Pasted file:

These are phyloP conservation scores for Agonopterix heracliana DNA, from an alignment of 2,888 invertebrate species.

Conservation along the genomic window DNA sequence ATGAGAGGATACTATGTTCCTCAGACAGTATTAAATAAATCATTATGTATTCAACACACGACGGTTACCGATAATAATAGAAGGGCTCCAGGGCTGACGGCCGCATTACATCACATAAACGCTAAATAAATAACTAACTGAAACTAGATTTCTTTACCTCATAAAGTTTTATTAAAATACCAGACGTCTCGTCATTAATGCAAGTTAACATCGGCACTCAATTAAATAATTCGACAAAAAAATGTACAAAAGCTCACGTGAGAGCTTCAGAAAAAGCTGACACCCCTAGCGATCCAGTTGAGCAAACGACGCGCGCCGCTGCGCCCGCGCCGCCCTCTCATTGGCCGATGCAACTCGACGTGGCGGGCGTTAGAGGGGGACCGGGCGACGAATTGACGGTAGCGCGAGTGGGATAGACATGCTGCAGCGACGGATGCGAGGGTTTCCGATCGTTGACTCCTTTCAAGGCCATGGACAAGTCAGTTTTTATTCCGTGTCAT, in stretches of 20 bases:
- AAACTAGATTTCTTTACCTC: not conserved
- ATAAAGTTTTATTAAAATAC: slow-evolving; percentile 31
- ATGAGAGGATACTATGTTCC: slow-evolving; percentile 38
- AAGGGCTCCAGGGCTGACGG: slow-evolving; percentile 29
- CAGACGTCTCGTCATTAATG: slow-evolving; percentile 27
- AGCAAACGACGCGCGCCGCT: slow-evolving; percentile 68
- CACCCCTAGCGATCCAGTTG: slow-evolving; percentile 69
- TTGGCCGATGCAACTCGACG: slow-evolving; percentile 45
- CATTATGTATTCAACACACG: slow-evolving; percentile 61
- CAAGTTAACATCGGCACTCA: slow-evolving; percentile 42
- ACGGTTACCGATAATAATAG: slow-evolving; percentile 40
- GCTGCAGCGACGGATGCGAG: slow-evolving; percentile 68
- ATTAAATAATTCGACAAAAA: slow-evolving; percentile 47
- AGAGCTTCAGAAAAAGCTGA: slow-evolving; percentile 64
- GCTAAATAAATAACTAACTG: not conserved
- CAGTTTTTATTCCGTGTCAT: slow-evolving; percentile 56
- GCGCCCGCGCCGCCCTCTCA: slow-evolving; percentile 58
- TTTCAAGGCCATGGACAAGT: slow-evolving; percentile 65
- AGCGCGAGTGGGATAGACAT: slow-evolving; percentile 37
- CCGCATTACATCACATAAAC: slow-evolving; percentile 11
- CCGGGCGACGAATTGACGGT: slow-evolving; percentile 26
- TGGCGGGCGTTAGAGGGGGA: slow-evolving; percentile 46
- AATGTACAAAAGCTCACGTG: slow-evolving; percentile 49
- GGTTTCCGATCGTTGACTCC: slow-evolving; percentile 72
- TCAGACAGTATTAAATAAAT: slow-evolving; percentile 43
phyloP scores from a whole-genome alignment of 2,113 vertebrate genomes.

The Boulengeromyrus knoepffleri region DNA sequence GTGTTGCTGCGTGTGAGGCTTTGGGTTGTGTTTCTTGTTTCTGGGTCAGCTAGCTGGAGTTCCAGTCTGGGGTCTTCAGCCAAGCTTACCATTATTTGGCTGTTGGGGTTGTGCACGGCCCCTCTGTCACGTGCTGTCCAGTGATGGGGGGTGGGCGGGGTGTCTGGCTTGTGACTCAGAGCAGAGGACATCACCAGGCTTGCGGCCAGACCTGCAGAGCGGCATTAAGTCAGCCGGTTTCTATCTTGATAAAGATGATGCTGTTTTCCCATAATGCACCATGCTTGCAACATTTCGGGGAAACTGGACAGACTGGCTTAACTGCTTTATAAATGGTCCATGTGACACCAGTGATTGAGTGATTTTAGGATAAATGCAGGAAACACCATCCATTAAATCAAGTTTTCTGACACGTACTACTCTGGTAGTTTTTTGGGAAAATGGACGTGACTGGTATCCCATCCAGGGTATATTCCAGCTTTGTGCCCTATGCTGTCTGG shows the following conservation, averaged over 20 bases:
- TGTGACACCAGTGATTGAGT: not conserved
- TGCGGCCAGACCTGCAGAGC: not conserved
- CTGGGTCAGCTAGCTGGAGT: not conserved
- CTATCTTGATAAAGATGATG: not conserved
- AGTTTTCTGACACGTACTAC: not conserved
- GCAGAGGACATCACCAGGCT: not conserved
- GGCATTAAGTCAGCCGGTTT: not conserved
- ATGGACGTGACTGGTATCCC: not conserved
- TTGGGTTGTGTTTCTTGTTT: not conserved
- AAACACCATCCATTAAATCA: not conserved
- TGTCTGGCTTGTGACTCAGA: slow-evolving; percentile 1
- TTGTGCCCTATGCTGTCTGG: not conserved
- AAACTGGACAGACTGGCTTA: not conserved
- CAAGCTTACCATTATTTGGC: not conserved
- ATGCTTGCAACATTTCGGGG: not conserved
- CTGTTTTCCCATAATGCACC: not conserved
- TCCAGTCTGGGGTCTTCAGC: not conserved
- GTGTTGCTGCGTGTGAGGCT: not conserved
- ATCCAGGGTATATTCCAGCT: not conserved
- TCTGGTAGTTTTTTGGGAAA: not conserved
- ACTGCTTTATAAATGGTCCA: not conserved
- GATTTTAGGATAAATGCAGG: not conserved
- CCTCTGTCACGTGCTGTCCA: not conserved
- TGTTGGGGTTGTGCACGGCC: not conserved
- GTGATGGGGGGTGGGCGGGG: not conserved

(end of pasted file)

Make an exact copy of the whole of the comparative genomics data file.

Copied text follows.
These are phyloP conservation scores for Agonopterix heracliana DNA, from an alignment of 2,888 invertebrate species.

Conservation along the genomic window DNA sequence ATGAGAGGATACTATGTTCCTCAGACAGTATTAAATAAATCATTATGTATTCAACACACGACGGTTACCGATAATAATAGAAGGGCTCCAGGGCTGACGGCCGCATTACATCACATAAACGCTAAATAAATAACTAACTGAAACTAGATTTCTTTACCTCATAAAGTTTTATTAAAATACCAGACGTCTCGTCATTAATGCAAGTTAACATCGGCACTCAATTAAATAATTCGACAAAAAAATGTACAAAAGCTCACGTGAGAGCTTCAGAAAAAGCTGACACCCCTAGCGATCCAGTTGAGCAAACGACGCGCGCCGCTGCGCCCGCGCCGCCCTCTCATTGGCCGATGCAACTCGACGTGGCGGGCGTTAGAGGGGGACCGGGCGACGAATTGACGGTAGCGCGAGTGGGATAGACATGCTGCAGCGACGGATGCGAGGGTTTCCGATCGTTGACTCCTTTCAAGGCCATGGACAAGTCAGTTTTTATTCCGTGTCAT, in stretches of 20 bases:
- AAACTAGATTTCTTTACCTC: not conserved
- ATAAAGTTTTATTAAAATAC: slow-evolving; percentile 31
- ATGAGAGGATACTATGTTCC: slow-evolving; percentile 38
- AAGGGCTCCAGGGCTGACGG: slow-evolving; percentile 29
- CAGACGTCTCGTCATTAATG: slow-evolving; percentile 27
- AGCAAACGACGCGCGCCGCT: slow-evolving; percentile 68
- CACCCCTAGCGATCCAGTTG: slow-evolving; percentile 69
- TTGGCCGATGCAACTCGACG: slow-evolving; percentile 45
- CATTATGTATTCAACACACG: slow-evolving; percentile 61
- CAAGTTAACATCGGCACTCA: slow-evolving; percentile 42
- ACGGTTACCGATAATAATAG: slow-evolving; percentile 40
- GCTGCAGCGACGGATGCGAG: slow-evolving; percentile 68
- ATTAAATAATTCGACAAAAA: slow-evolving; percentile 47
- AGAGCTTCAGAAAAAGCTGA: slow-evolving; percentile 64
- GCTAAATAAATAACTAACTG: not conserved
- CAGTTTTTATTCCGTGTCAT: slow-evolving; percentile 56
- GCGCCCGCGCCGCCCTCTCA: slow-evolving; percentile 58
- TTTCAAGGCCATGGACAAGT: slow-evolving; percentile 65
- AGCGCGAGTGGGATAGACAT: slow-evolving; percentile 37
- CCGCATTACATCACATAAAC: slow-evolving; percentile 11
- CCGGGCGACGAATTGACGGT: slow-evolving; percentile 26
- TGGCGGGCGTTAGAGGGGGA: slow-evolving; percentile 46
- AATGTACAAAAGCTCACGTG: slow-evolving; percentile 49
- GGTTTCCGATCGTTGACTCC: slow-evolving; percentile 72
- TCAGACAGTATTAAATAAAT: slow-evolving; percentile 43
phyloP scores from a whole-genome alignment of 2,113 vertebrate genomes.

The Boulengeromyrus knoepffleri region DNA sequence GTGTTGCTGCGTGTGAGGCTTTGGGTTGTGTTTCTTGTTTCTGGGTCAGCTAGCTGGAGTTCCAGTCTGGGGTCTTCAGCCAAGCTTACCATTATTTGGCTGTTGGGGTTGTGCACGGCCCCTCTGTCACGTGCTGTCCAGTGATGGGGGGTGGGCGGGGTGTCTGGCTTGTGACTCAGAGCAGAGGACATCACCAGGCTTGCGGCCAGACCTGCAGAGCGGCATTAAGTCAGCCGGTTTCTATCTTGATAAAGATGATGCTGTTTTCCCATAATGCACCATGCTTGCAACATTTCGGGGAAACTGGACAGACTGGCTTAACTGCTTTATAAATGGTCCATGTGACACCAGTGATTGAGTGATTTTAGGATAAATGCAGGAAACACCATCCATTAAATCAAGTTTTCTGACACGTACTACTCTGGTAGTTTTTTGGGAAAATGGACGTGACTGGTATCCCATCCAGGGTATATTCCAGCTTTGTGCCCTATGCTGTCTGG shows the following conservation, averaged over 20 bases:
- TGTGACACCAGTGATTGAGT: not conserved
- TGCGGCCAGACCTGCAGAGC: not conserved
- CTGGGTCAGCTAGCTGGAGT: not conserved
- CTATCTTGATAAAGATGATG: not conserved
- AGTTTTCTGACACGTACTAC: not conserved
- GCAGAGGACATCACCAGGCT: not conserved
- GGCATTAAGTCAGCCGGTTT: not conserved
- ATGGACGTGACTGGTATCCC: not conserved
- TTGGGTTGTGTTTCTTGTTT: not conserved
- AAACACCATCCATTAAATCA: not conserved
- TGTCTGGCTTGTGACTCAGA: slow-evolving; percentile 1
- TTGTGCCCTATGCTGTCTGG: not conserved
- AAACTGGACAGACTGGCTTA: not conserved
- CAAGCTTACCATTATTTGGC: not conserved
- ATGCTTGCAACATTTCGGGG: not conserved
- CTGTTTTCCCATAATGCACC: not conserved
- TCCAGTCTGGGGTCTTCAGC: not conserved
- GTGTTGCTGCGTGTGAGGCT: not conserved
- ATCCAGGGTATATTCCAGCT: not conserved
- TCTGGTAGTTTTTTGGGAAA: not conserved
- ACTGCTTTATAAATGGTCCA: not conserved
- GATTTTAGGATAAATGCAGG: not conserved
- CCTCTGTCACGTGCTGTCCA: not conserved
- TGTTGGGGTTGTGCACGGCC: not conserved
- GTGATGGGGGGTGGGCGGGG: not conserved